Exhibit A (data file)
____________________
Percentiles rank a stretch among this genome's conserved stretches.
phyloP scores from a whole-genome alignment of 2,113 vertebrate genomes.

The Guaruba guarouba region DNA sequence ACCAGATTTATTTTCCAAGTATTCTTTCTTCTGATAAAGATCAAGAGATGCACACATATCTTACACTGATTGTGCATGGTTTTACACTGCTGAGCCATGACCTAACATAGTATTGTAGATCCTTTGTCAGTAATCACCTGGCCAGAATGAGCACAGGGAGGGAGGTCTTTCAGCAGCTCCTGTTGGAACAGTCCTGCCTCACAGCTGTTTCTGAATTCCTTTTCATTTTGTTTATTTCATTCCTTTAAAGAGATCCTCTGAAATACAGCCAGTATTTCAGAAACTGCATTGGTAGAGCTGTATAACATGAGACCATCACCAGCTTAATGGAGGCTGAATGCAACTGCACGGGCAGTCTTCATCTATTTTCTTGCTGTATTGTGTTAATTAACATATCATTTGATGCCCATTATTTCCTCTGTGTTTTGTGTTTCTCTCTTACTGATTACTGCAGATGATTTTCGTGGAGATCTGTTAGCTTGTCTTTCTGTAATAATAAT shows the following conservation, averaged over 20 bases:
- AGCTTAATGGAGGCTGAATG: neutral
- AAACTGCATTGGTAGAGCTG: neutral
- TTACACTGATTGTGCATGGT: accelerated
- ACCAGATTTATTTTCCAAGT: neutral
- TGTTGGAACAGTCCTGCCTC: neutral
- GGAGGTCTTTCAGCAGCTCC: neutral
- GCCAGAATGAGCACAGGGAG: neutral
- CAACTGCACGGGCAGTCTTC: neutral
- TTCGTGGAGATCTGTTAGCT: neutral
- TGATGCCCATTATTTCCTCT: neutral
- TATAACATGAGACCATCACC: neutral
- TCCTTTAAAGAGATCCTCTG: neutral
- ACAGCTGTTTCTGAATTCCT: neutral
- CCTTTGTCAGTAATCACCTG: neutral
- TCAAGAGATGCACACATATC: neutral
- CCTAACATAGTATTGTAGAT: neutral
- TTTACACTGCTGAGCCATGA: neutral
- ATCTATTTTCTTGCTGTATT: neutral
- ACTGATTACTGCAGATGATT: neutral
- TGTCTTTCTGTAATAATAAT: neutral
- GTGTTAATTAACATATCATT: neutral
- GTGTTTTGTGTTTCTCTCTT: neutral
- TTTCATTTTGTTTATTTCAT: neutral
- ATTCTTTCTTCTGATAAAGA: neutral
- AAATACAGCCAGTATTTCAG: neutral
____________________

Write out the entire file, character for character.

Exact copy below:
Percentiles rank a stretch among this genome's conserved stretches.
phyloP scores from a whole-genome alignment of 2,113 vertebrate genomes.

The Guaruba guarouba region DNA sequence ACCAGATTTATTTTCCAAGTATTCTTTCTTCTGATAAAGATCAAGAGATGCACACATATCTTACACTGATTGTGCATGGTTTTACACTGCTGAGCCATGACCTAACATAGTATTGTAGATCCTTTGTCAGTAATCACCTGGCCAGAATGAGCACAGGGAGGGAGGTCTTTCAGCAGCTCCTGTTGGAACAGTCCTGCCTCACAGCTGTTTCTGAATTCCTTTTCATTTTGTTTATTTCATTCCTTTAAAGAGATCCTCTGAAATACAGCCAGTATTTCAGAAACTGCATTGGTAGAGCTGTATAACATGAGACCATCACCAGCTTAATGGAGGCTGAATGCAACTGCACGGGCAGTCTTCATCTATTTTCTTGCTGTATTGTGTTAATTAACATATCATTTGATGCCCATTATTTCCTCTGTGTTTTGTGTTTCTCTCTTACTGATTACTGCAGATGATTTTCGTGGAGATCTGTTAGCTTGTCTTTCTGTAATAATAAT shows the following conservation, averaged over 20 bases:
- AGCTTAATGGAGGCTGAATG: neutral
- AAACTGCATTGGTAGAGCTG: neutral
- TTACACTGATTGTGCATGGT: accelerated
- ACCAGATTTATTTTCCAAGT: neutral
- TGTTGGAACAGTCCTGCCTC: neutral
- GGAGGTCTTTCAGCAGCTCC: neutral
- GCCAGAATGAGCACAGGGAG: neutral
- CAACTGCACGGGCAGTCTTC: neutral
- TTCGTGGAGATCTGTTAGCT: neutral
- TGATGCCCATTATTTCCTCT: neutral
- TATAACATGAGACCATCACC: neutral
- TCCTTTAAAGAGATCCTCTG: neutral
- ACAGCTGTTTCTGAATTCCT: neutral
- CCTTTGTCAGTAATCACCTG: neutral
- TCAAGAGATGCACACATATC: neutral
- CCTAACATAGTATTGTAGAT: neutral
- TTTACACTGCTGAGCCATGA: neutral
- ATCTATTTTCTTGCTGTATT: neutral
- ACTGATTACTGCAGATGATT: neutral
- TGTCTTTCTGTAATAATAAT: neutral
- GTGTTAATTAACATATCATT: neutral
- GTGTTTTGTGTTTCTCTCTT: neutral
- TTTCATTTTGTTTATTTCAT: neutral
- ATTCTTTCTTCTGATAAAGA: neutral
- AAATACAGCCAGTATTTCAG: neutral